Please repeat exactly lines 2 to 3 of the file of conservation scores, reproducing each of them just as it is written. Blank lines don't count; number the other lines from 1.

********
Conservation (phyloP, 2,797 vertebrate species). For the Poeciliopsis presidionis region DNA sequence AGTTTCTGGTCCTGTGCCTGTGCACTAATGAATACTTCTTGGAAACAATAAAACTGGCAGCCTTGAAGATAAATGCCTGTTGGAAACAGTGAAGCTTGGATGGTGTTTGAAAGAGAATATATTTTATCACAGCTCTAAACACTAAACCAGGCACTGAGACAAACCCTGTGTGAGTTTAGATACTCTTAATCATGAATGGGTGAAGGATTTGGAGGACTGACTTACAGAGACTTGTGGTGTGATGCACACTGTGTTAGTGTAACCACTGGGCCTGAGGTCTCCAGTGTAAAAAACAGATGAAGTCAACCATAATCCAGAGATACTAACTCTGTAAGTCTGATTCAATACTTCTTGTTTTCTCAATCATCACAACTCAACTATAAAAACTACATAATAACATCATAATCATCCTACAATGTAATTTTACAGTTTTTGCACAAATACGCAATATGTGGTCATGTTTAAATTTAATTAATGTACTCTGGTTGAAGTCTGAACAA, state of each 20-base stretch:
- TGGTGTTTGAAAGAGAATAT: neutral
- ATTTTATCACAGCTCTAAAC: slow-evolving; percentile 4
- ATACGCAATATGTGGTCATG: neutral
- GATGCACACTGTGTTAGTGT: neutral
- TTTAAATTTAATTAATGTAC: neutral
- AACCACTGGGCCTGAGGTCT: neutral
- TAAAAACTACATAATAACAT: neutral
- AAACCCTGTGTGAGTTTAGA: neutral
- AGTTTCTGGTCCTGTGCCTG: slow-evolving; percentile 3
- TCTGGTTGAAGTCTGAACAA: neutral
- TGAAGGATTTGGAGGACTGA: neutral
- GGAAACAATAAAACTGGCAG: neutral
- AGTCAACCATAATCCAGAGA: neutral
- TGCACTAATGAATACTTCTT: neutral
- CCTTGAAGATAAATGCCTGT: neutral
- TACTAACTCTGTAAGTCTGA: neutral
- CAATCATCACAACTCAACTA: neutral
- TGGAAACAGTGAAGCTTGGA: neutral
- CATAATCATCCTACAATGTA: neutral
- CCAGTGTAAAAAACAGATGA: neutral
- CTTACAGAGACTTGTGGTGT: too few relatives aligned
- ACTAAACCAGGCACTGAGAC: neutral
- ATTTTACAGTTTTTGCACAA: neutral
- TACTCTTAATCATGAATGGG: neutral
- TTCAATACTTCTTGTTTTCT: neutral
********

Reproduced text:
- TGGTGTTTGAAAGAGAATAT: neutral
- ATTTTATCACAGCTCTAAAC: slow-evolving; percentile 4